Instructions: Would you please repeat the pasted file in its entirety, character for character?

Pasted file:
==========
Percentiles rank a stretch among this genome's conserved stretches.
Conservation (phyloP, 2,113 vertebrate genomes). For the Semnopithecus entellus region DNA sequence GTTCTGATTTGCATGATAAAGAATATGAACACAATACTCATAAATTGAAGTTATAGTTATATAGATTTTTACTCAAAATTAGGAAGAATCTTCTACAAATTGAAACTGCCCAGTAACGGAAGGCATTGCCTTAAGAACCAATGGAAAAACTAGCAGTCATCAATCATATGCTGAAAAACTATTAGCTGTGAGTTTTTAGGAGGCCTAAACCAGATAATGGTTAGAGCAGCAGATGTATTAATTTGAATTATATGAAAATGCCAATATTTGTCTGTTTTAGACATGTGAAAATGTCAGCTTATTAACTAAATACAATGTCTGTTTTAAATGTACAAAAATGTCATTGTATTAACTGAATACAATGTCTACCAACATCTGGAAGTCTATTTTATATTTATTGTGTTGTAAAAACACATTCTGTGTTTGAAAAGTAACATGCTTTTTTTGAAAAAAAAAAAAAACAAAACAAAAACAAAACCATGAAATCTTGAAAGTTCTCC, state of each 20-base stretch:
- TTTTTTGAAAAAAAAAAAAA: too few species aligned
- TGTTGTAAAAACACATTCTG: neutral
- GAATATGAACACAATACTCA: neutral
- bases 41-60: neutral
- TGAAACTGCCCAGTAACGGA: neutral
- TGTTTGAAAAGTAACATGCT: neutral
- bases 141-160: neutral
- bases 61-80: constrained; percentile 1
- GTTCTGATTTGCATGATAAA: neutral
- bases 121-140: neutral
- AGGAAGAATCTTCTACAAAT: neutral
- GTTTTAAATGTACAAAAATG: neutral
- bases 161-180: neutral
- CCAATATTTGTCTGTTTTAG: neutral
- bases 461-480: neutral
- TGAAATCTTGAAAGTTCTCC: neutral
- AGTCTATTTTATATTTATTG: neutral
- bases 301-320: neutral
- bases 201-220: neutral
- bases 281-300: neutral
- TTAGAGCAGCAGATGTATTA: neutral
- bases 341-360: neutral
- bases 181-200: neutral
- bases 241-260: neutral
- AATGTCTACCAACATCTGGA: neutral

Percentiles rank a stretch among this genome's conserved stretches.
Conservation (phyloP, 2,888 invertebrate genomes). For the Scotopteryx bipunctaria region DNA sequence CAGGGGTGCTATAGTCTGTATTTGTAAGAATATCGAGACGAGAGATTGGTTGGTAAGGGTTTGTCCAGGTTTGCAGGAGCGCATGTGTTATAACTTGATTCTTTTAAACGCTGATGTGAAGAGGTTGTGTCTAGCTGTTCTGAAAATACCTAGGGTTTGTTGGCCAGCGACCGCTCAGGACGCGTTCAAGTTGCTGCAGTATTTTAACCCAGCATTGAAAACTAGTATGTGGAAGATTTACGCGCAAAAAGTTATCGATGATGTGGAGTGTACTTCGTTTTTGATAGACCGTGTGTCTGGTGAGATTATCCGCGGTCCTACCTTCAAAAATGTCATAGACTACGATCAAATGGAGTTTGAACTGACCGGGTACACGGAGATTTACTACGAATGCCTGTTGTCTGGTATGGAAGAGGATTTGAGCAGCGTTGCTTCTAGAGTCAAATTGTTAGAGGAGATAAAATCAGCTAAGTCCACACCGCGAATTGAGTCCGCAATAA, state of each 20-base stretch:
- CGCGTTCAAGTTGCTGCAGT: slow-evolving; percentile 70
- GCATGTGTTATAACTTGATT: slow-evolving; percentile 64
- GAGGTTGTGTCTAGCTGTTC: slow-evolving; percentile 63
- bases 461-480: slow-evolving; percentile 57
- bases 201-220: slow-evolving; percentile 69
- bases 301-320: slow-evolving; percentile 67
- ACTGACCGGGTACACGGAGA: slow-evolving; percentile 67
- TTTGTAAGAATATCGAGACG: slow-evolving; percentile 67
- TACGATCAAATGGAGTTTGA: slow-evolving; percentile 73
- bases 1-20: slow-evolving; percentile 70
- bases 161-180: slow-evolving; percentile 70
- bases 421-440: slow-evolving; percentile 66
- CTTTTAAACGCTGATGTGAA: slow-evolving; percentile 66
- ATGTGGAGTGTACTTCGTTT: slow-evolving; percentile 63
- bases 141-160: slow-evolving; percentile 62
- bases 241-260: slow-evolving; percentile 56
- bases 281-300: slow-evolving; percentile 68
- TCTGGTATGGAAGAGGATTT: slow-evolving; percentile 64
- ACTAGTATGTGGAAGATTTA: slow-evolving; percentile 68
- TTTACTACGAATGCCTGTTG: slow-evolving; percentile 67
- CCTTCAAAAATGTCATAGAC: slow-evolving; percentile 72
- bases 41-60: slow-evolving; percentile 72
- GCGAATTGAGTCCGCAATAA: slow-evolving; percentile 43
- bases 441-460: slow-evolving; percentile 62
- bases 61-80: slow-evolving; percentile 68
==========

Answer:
Percentiles rank a stretch among this genome's conserved stretches.
Conservation (phyloP, 2,113 vertebrate genomes). For the Semnopithecus entellus region DNA sequence GTTCTGATTTGCATGATAAAGAATATGAACACAATACTCATAAATTGAAGTTATAGTTATATAGATTTTTACTCAAAATTAGGAAGAATCTTCTACAAATTGAAACTGCCCAGTAACGGAAGGCATTGCCTTAAGAACCAATGGAAAAACTAGCAGTCATCAATCATATGCTGAAAAACTATTAGCTGTGAGTTTTTAGGAGGCCTAAACCAGATAATGGTTAGAGCAGCAGATGTATTAATTTGAATTATATGAAAATGCCAATATTTGTCTGTTTTAGACATGTGAAAATGTCAGCTTATTAACTAAATACAATGTCTGTTTTAAATGTACAAAAATGTCATTGTATTAACTGAATACAATGTCTACCAACATCTGGAAGTCTATTTTATATTTATTGTGTTGTAAAAACACATTCTGTGTTTGAAAAGTAACATGCTTTTTTTGAAAAAAAAAAAAAACAAAACAAAAACAAAACCATGAAATCTTGAAAGTTCTCC, state of each 20-base stretch:
- TTTTTTGAAAAAAAAAAAAA: too few species aligned
- TGTTGTAAAAACACATTCTG: neutral
- GAATATGAACACAATACTCA: neutral
- bases 41-60: neutral
- TGAAACTGCCCAGTAACGGA: neutral
- TGTTTGAAAAGTAACATGCT: neutral
- bases 141-160: neutral
- bases 61-80: constrained; percentile 1
- GTTCTGATTTGCATGATAAA: neutral
- bases 121-140: neutral
- AGGAAGAATCTTCTACAAAT: neutral
- GTTTTAAATGTACAAAAATG: neutral
- bases 161-180: neutral
- CCAATATTTGTCTGTTTTAG: neutral
- bases 461-480: neutral
- TGAAATCTTGAAAGTTCTCC: neutral
- AGTCTATTTTATATTTATTG: neutral
- bases 301-320: neutral
- bases 201-220: neutral
- bases 281-300: neutral
- TTAGAGCAGCAGATGTATTA: neutral
- bases 341-360: neutral
- bases 181-200: neutral
- bases 241-260: neutral
- AATGTCTACCAACATCTGGA: neutral

Percentiles rank a stretch among this genome's conserved stretches.
Conservation (phyloP, 2,888 invertebrate genomes). For the Scotopteryx bipunctaria region DNA sequence CAGGGGTGCTATAGTCTGTATTTGTAAGAATATCGAGACGAGAGATTGGTTGGTAAGGGTTTGTCCAGGTTTGCAGGAGCGCATGTGTTATAACTTGATTCTTTTAAACGCTGATGTGAAGAGGTTGTGTCTAGCTGTTCTGAAAATACCTAGGGTTTGTTGGCCAGCGACCGCTCAGGACGCGTTCAAGTTGCTGCAGTATTTTAACCCAGCATTGAAAACTAGTATGTGGAAGATTTACGCGCAAAAAGTTATCGATGATGTGGAGTGTACTTCGTTTTTGATAGACCGTGTGTCTGGTGAGATTATCCGCGGTCCTACCTTCAAAAATGTCATAGACTACGATCAAATGGAGTTTGAACTGACCGGGTACACGGAGATTTACTACGAATGCCTGTTGTCTGGTATGGAAGAGGATTTGAGCAGCGTTGCTTCTAGAGTCAAATTGTTAGAGGAGATAAAATCAGCTAAGTCCACACCGCGAATTGAGTCCGCAATAA, state of each 20-base stretch:
- CGCGTTCAAGTTGCTGCAGT: slow-evolving; percentile 70
- GCATGTGTTATAACTTGATT: slow-evolving; percentile 64
- GAGGTTGTGTCTAGCTGTTC: slow-evolving; percentile 63
- bases 461-480: slow-evolving; percentile 57
- bases 201-220: slow-evolving; percentile 69
- bases 301-320: slow-evolving; percentile 67
- ACTGACCGGGTACACGGAGA: slow-evolving; percentile 67
- TTTGTAAGAATATCGAGACG: slow-evolving; percentile 67
- TACGATCAAATGGAGTTTGA: slow-evolving; percentile 73
- bases 1-20: slow-evolving; percentile 70
- bases 161-180: slow-evolving; percentile 70
- bases 421-440: slow-evolving; percentile 66
- CTTTTAAACGCTGATGTGAA: slow-evolving; percentile 66
- ATGTGGAGTGTACTTCGTTT: slow-evolving; percentile 63
- bases 141-160: slow-evolving; percentile 62
- bases 241-260: slow-evolving; percentile 56
- bases 281-300: slow-evolving; percentile 68
- TCTGGTATGGAAGAGGATTT: slow-evolving; percentile 64
- ACTAGTATGTGGAAGATTTA: slow-evolving; percentile 68
- TTTACTACGAATGCCTGTTG: slow-evolving; percentile 67
- CCTTCAAAAATGTCATAGAC: slow-evolving; percentile 72
- bases 41-60: slow-evolving; percentile 72
- GCGAATTGAGTCCGCAATAA: slow-evolving; percentile 43
- bases 441-460: slow-evolving; percentile 62
- bases 61-80: slow-evolving; percentile 68